In “The Smell of Kill”, Michele Lowe has given life to (pun intended) the “meaty” topic of unhappy marriages, where one spouse wishes the other to be dead or sometimes fantasizes killing the spouse. Director Virginia Drake has done a phenomenal job in alternating between comic relief and nervous tension, as three unhappy wives deny, discuss, and eventually unite in denigrating their husbands.
Nicki’s husband Jay has committed some legal hanky-panky and is likely to be indicted and to serve time. Nicki is bitter and edgy from the very beginning and tells the other wives, “Jay is not going to prison, because I am going to kill him first”. Debra’s husband is having an affair with another woman, though that does not stop him from flirting with his friends’ wives. Debra is in complete denial of her situation, at first. She constantly moralizes about appropriate role for good wife and a mother and looks down upon working women like Nicki. Debra says, “a good mother stays home for the first two years of a child’s life”. Molly is not quite so naïve, as she first comes across. She wants a child but is unlikely to get pregnant by her “asexual” husband. Molly has her own fun from having affairs with other men. Debra tells Molly, she should get a hobby and Molly says, “I got a hobby”.
It is the performance of the three women, Mandy Armes, Diahanna Davidson, and Morgan Allyne Voellger working together with impeccable timing that makes the play interesting. Husbands (played by Jimmy Allan, Frank Swaringen, and Max Tachis) are off stage during the entire play, and only participate through their meaningless comments and selfish commands, alternately demanding dessert, calling out little love messages or pelting golf balls in the kitchen. Needless to say it’s not just the wives who get annoyed and angry. Very quickly the audience joins the wives’ camp. The wives have had enough of these insensitive, selfish, flirtatious men who take little to no responsibility in the relationship. And then a situation arises where the wives are called upon to vote and decide, as Nicki puts it, whether or not they should play God and rescue their husbands from a fatal situation they willingly walked into. Will they? Won’t they?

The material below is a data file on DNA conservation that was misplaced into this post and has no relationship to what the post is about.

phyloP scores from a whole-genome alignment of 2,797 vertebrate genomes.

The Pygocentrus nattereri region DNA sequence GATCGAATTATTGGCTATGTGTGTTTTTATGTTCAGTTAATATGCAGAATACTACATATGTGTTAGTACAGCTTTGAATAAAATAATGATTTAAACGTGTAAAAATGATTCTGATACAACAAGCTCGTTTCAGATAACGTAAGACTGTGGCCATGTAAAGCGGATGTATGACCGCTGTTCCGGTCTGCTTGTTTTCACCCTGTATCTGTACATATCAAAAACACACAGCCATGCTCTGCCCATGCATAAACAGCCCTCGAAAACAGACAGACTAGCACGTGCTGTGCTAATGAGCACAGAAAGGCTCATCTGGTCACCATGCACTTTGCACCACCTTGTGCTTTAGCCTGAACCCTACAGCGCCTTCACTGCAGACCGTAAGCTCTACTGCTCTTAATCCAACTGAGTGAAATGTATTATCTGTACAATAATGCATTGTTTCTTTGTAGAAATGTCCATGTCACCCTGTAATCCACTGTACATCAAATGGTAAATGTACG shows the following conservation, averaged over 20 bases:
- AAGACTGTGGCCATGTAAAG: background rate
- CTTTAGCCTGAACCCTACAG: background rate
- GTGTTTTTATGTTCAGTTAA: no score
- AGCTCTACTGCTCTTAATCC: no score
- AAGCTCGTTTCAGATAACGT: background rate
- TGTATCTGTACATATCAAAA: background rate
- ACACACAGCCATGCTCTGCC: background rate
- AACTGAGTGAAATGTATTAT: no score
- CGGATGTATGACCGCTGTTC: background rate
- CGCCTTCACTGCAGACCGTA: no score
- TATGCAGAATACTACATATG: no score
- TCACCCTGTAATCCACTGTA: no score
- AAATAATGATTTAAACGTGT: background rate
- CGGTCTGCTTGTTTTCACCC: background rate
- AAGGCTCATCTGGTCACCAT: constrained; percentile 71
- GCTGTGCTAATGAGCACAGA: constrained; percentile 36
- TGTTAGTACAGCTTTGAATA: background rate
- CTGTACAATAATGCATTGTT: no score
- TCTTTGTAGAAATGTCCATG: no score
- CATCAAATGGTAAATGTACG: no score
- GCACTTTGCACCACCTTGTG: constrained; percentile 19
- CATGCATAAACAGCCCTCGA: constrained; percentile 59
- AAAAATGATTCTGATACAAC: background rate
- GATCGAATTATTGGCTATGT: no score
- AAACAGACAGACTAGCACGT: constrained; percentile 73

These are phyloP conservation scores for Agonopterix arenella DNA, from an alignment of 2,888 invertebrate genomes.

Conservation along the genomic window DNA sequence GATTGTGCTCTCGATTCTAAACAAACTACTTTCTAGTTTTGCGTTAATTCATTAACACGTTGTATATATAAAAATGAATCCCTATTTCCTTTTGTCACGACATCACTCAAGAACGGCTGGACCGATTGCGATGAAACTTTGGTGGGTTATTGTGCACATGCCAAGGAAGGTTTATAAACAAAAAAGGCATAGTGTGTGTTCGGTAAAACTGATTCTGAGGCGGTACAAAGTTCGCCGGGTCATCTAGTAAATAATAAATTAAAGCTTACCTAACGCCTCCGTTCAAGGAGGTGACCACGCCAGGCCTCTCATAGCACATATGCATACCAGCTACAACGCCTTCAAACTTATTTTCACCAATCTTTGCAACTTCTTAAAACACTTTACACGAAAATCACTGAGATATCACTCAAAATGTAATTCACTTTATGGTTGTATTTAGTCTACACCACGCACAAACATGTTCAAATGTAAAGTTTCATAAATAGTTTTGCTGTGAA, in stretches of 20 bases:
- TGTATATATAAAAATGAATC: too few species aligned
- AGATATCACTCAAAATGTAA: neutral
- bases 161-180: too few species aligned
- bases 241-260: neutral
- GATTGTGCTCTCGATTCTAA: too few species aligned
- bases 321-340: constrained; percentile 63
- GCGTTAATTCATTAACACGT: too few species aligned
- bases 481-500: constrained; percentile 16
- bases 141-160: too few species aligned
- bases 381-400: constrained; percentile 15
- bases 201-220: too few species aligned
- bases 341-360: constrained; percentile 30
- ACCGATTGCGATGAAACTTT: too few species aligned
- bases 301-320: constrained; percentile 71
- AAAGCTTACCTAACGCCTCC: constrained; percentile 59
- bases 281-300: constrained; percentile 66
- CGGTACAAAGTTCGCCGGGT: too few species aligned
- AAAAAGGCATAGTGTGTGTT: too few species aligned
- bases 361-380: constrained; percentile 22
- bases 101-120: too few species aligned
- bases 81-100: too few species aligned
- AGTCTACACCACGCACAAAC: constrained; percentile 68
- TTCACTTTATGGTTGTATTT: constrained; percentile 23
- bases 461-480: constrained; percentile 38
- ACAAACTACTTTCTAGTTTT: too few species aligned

Ron Gasparinetti has done a marvelous job in scenic design and Tyler Della and Ivette Deltoro has worked beautifully on the props. Immaculately clean kitchen, with skylights (windows towards God), and use of sharp, huge kitchen knife to tack the newspaper clipping of Jay’s antics on the kitchen’s broom closet, seems like a perfect setting. Amy Zsadanyi-Yale has done a fabulous work with the costumes, including the blah borrowed top, sexy lingerie, and blood soaked plaid shirt, that speak to the raucous, the risqué, and the gory aspect of the storyline.
Comedy plays are infrequent and often difficult to enact. So this is a rare chance to see a tragic/ comedy superbly executed with precision timing. The Smell of Kill is running at City Lights Theater in San Jose till February 23, 2014. For tickets, go to http://www.cltc.org.